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  • How to tie a tenugui

    Can anyone tell me how to tie a tenugui?

    I've been practicing for half a year, more or less. I passed an examination and have just worn bogu for the first time last week. The problem is, I forgot how to tie the tenugui a few days after the practice. Yep...i know...pretty forgetful. -_- I hope I can practice tying it a few times before i go off on my next practice.

  • #2
    http://www6.big.or.jp/~budogu/manu/manu37.htm

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    • #3
      Speaking of tenegui, fellas: tenegui isn't inherently a piece of kendo paraphernalia, right? I have seen souvenir "hankerchiefs" of all sorts in Japan that are just like tenegui. And are tenegui supposed to come in a "standardized" size? I have come across some that are just far too small to be wrapped around one's head...

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      • #4
        ...i wouldnt know...i'm not japanese ^_^;

        thanks for the informative diagram alexpollijr...*goes practice*

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        • #5
          Sanjuro:

          You're welcome.


          Olaf :

          In another thread Confound pointed out that tenugui is just like japanese dish towels.

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          • #6
            Weren't tenegui also used as undergarments at some point in time, or am I confusing tenegui with something else...?

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            • #7
              Olaf,

              Are you referring to "Fundoshi"? A piece of 6-feet long cloth. Go see the pictures at the link below:

              http://homepage1.nifty.com/koshifumi/fdc-02.html

              Freedom Kendo yeah?

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              • #8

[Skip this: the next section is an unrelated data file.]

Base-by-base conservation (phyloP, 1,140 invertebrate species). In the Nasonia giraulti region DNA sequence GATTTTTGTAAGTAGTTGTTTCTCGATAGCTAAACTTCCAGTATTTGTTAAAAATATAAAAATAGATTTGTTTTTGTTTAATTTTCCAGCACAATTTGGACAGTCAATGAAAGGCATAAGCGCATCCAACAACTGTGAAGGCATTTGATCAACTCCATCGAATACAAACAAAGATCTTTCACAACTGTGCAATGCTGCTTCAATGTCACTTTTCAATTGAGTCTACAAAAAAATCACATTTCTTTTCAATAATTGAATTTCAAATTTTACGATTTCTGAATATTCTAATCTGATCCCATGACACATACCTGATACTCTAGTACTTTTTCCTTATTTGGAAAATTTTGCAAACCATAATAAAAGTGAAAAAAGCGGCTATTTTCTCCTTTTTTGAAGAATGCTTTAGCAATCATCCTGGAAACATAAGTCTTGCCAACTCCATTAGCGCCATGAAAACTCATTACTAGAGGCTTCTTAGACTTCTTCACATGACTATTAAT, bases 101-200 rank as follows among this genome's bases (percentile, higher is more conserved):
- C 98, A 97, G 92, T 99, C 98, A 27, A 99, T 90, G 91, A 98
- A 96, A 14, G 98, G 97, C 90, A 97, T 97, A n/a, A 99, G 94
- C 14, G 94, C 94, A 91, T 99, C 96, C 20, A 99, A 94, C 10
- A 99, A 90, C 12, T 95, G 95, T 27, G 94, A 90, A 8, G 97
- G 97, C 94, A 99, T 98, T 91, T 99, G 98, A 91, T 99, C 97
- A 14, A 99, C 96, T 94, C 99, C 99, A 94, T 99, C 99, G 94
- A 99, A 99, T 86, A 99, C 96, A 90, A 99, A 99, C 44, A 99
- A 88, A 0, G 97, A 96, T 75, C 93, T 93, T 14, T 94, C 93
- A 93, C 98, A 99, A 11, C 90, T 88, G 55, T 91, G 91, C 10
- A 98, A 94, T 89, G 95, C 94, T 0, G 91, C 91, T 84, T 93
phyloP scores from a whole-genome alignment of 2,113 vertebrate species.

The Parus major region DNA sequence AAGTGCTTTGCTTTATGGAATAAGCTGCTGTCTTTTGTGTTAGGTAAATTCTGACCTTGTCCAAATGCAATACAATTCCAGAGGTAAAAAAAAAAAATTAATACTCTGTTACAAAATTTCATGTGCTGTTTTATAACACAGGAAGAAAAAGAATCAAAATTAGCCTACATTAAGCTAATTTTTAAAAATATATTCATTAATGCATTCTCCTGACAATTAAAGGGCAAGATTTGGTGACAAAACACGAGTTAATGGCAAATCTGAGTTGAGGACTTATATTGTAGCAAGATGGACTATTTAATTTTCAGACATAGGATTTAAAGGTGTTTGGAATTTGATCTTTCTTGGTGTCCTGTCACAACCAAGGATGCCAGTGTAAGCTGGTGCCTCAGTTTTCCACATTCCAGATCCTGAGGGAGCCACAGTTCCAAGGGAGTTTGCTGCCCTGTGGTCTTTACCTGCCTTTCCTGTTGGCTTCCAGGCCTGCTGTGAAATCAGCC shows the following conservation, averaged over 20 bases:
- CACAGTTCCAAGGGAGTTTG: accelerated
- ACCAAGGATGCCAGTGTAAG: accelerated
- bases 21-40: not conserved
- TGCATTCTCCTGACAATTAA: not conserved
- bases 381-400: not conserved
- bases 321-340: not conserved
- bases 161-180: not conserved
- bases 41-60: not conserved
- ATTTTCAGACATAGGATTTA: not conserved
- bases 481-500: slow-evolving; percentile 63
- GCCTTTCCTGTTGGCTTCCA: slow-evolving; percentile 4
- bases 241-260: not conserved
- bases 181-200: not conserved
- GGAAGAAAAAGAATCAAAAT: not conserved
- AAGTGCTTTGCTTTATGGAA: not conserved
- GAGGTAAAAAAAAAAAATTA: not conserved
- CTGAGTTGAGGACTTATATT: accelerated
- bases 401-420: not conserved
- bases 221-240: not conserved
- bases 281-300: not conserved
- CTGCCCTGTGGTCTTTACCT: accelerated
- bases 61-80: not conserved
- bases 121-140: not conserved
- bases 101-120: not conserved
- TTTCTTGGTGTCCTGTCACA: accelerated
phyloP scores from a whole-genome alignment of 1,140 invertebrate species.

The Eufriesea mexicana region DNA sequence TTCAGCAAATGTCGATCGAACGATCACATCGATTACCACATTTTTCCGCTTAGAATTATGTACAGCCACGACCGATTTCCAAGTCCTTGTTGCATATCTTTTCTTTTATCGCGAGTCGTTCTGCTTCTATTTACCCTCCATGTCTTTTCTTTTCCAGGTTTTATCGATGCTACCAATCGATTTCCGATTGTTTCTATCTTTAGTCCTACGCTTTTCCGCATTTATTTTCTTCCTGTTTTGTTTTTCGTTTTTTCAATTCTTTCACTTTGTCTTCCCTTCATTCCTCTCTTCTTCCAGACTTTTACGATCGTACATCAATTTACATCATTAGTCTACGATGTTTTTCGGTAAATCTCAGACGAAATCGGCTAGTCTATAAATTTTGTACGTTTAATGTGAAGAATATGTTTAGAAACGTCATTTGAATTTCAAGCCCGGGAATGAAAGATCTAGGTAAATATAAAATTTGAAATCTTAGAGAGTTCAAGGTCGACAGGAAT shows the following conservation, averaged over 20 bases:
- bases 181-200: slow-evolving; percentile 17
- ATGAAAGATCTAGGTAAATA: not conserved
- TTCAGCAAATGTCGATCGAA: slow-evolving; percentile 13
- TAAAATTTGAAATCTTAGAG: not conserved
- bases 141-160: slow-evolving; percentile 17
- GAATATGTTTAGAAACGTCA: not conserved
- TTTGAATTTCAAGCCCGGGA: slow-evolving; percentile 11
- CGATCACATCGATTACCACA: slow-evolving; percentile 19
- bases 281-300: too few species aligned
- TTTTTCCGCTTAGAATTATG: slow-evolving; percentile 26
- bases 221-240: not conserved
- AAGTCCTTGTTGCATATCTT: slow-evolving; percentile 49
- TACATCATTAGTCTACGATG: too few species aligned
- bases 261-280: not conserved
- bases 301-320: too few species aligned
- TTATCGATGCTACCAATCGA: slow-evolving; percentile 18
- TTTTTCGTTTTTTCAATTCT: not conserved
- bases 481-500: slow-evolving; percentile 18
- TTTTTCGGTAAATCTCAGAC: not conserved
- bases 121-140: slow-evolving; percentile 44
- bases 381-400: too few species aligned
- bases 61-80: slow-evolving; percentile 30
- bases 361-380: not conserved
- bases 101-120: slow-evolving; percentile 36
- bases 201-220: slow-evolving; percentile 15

How on earth do you manage to find stuff like this on the internet? Oh my.

                And for the record, I voted "no" for freedom kendo. Sorry.

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                • #9
                  Other than the 'around the head and tucked behdin the ears', there is another way to fold tenegui.

                  Warning, this may not make sense. If chewbacca lives on endor.. etc...

                  spread your tenegui out on the floor. Fold it in half widthwise. (The fold should be parallel to the LONG length of the tenegui.) You should now have a long, narrower strip of cloth. Next, fold your tenegui into thirds, this time lengthwise, only instead of folding the cloth over itself, pull it diagonally down. You should have roughly a triangular shape now.

                  Now fold one of the ends under to make a hat. (That was quite vague, but if you're doing this, and you've made a paper hat in the past, you'll know what I mean. it's the simplest way to explain it.)

                  Voila! A kendou hat! You'll probablt need to change the folding a little to reflect the size of your head, someone with a smaller head will have tofold in more than a third on eiother end, whereas someone with a larger head will need to fold in less.

                  This is the way I was taught to fold my tenegui in the beginning, when I wasn't adept enough with the 'behind the head' method. To be honest, I find this folding method far more comfortable.